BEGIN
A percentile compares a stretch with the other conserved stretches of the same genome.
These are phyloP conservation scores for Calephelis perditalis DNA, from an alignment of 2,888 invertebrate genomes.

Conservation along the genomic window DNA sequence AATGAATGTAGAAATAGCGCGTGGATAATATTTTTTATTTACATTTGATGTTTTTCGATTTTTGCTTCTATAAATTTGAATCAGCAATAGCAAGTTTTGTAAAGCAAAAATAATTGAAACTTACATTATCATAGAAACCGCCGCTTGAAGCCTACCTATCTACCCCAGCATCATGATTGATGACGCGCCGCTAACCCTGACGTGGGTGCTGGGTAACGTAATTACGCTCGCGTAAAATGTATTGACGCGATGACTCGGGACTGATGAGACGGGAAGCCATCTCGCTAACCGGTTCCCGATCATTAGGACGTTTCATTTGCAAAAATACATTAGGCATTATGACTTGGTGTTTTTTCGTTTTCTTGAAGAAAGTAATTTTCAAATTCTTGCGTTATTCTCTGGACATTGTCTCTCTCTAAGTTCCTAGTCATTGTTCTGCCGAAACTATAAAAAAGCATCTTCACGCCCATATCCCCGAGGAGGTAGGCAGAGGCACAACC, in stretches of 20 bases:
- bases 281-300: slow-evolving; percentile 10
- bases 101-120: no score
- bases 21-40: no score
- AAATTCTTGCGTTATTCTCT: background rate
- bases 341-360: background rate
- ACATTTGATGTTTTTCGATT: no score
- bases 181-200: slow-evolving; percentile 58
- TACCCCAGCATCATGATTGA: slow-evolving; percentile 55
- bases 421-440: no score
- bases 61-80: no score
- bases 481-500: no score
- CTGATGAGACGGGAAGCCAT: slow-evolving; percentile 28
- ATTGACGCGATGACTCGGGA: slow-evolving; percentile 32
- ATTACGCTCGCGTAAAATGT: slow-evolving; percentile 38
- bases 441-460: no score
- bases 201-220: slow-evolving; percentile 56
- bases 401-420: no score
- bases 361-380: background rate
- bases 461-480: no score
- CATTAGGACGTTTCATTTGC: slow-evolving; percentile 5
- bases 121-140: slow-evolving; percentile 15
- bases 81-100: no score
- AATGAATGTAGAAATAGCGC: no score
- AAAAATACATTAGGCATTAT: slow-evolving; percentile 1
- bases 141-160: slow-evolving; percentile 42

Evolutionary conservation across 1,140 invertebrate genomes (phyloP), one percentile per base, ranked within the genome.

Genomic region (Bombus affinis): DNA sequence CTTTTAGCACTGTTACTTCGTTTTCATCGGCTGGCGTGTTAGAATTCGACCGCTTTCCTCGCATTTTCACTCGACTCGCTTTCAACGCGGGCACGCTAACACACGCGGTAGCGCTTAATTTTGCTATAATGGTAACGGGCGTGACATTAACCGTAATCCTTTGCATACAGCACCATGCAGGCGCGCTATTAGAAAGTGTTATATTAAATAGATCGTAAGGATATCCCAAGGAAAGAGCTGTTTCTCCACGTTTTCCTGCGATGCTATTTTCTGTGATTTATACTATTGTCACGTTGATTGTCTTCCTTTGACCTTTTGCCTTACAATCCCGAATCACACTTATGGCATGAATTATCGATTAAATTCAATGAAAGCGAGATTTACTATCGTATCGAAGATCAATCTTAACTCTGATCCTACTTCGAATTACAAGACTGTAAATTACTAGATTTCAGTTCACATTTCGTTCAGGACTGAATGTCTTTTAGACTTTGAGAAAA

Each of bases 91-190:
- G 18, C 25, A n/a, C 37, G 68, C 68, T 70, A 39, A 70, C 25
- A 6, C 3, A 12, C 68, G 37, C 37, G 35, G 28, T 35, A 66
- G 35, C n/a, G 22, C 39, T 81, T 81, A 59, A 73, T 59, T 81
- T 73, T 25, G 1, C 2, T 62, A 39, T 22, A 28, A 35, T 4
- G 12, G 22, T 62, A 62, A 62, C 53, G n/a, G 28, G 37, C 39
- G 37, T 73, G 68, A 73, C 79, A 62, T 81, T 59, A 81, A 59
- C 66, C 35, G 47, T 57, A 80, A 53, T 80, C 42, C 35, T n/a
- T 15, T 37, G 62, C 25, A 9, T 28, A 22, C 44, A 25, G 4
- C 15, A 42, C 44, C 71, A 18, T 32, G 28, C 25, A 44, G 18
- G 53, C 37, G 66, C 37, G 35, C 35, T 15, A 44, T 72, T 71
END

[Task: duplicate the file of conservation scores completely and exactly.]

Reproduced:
A percentile compares a stretch with the other conserved stretches of the same genome.
These are phyloP conservation scores for Calephelis perditalis DNA, from an alignment of 2,888 invertebrate genomes.

Conservation along the genomic window DNA sequence AATGAATGTAGAAATAGCGCGTGGATAATATTTTTTATTTACATTTGATGTTTTTCGATTTTTGCTTCTATAAATTTGAATCAGCAATAGCAAGTTTTGTAAAGCAAAAATAATTGAAACTTACATTATCATAGAAACCGCCGCTTGAAGCCTACCTATCTACCCCAGCATCATGATTGATGACGCGCCGCTAACCCTGACGTGGGTGCTGGGTAACGTAATTACGCTCGCGTAAAATGTATTGACGCGATGACTCGGGACTGATGAGACGGGAAGCCATCTCGCTAACCGGTTCCCGATCATTAGGACGTTTCATTTGCAAAAATACATTAGGCATTATGACTTGGTGTTTTTTCGTTTTCTTGAAGAAAGTAATTTTCAAATTCTTGCGTTATTCTCTGGACATTGTCTCTCTCTAAGTTCCTAGTCATTGTTCTGCCGAAACTATAAAAAAGCATCTTCACGCCCATATCCCCGAGGAGGTAGGCAGAGGCACAACC, in stretches of 20 bases:
- bases 281-300: slow-evolving; percentile 10
- bases 101-120: no score
- bases 21-40: no score
- AAATTCTTGCGTTATTCTCT: background rate
- bases 341-360: background rate
- ACATTTGATGTTTTTCGATT: no score
- bases 181-200: slow-evolving; percentile 58
- TACCCCAGCATCATGATTGA: slow-evolving; percentile 55
- bases 421-440: no score
- bases 61-80: no score
- bases 481-500: no score
- CTGATGAGACGGGAAGCCAT: slow-evolving; percentile 28
- ATTGACGCGATGACTCGGGA: slow-evolving; percentile 32
- ATTACGCTCGCGTAAAATGT: slow-evolving; percentile 38
- bases 441-460: no score
- bases 201-220: slow-evolving; percentile 56
- bases 401-420: no score
- bases 361-380: background rate
- bases 461-480: no score
- CATTAGGACGTTTCATTTGC: slow-evolving; percentile 5
- bases 121-140: slow-evolving; percentile 15
- bases 81-100: no score
- AATGAATGTAGAAATAGCGC: no score
- AAAAATACATTAGGCATTAT: slow-evolving; percentile 1
- bases 141-160: slow-evolving; percentile 42

Evolutionary conservation across 1,140 invertebrate genomes (phyloP), one percentile per base, ranked within the genome.

Genomic region (Bombus affinis): DNA sequence CTTTTAGCACTGTTACTTCGTTTTCATCGGCTGGCGTGTTAGAATTCGACCGCTTTCCTCGCATTTTCACTCGACTCGCTTTCAACGCGGGCACGCTAACACACGCGGTAGCGCTTAATTTTGCTATAATGGTAACGGGCGTGACATTAACCGTAATCCTTTGCATACAGCACCATGCAGGCGCGCTATTAGAAAGTGTTATATTAAATAGATCGTAAGGATATCCCAAGGAAAGAGCTGTTTCTCCACGTTTTCCTGCGATGCTATTTTCTGTGATTTATACTATTGTCACGTTGATTGTCTTCCTTTGACCTTTTGCCTTACAATCCCGAATCACACTTATGGCATGAATTATCGATTAAATTCAATGAAAGCGAGATTTACTATCGTATCGAAGATCAATCTTAACTCTGATCCTACTTCGAATTACAAGACTGTAAATTACTAGATTTCAGTTCACATTTCGTTCAGGACTGAATGTCTTTTAGACTTTGAGAAAA

Each of bases 91-190:
- G 18, C 25, A n/a, C 37, G 68, C 68, T 70, A 39, A 70, C 25
- A 6, C 3, A 12, C 68, G 37, C 37, G 35, G 28, T 35, A 66
- G 35, C n/a, G 22, C 39, T 81, T 81, A 59, A 73, T 59, T 81
- T 73, T 25, G 1, C 2, T 62, A 39, T 22, A 28, A 35, T 4
- G 12, G 22, T 62, A 62, A 62, C 53, G n/a, G 28, G 37, C 39
- G 37, T 73, G 68, A 73, C 79, A 62, T 81, T 59, A 81, A 59
- C 66, C 35, G 47, T 57, A 80, A 53, T 80, C 42, C 35, T n/a
- T 15, T 37, G 62, C 25, A 9, T 28, A 22, C 44, A 25, G 4
- C 15, A 42, C 44, C 71, A 18, T 32, G 28, C 25, A 44, G 18
- G 53, C 37, G 66, C 37, G 35, C 35, T 15, A 44, T 72, T 71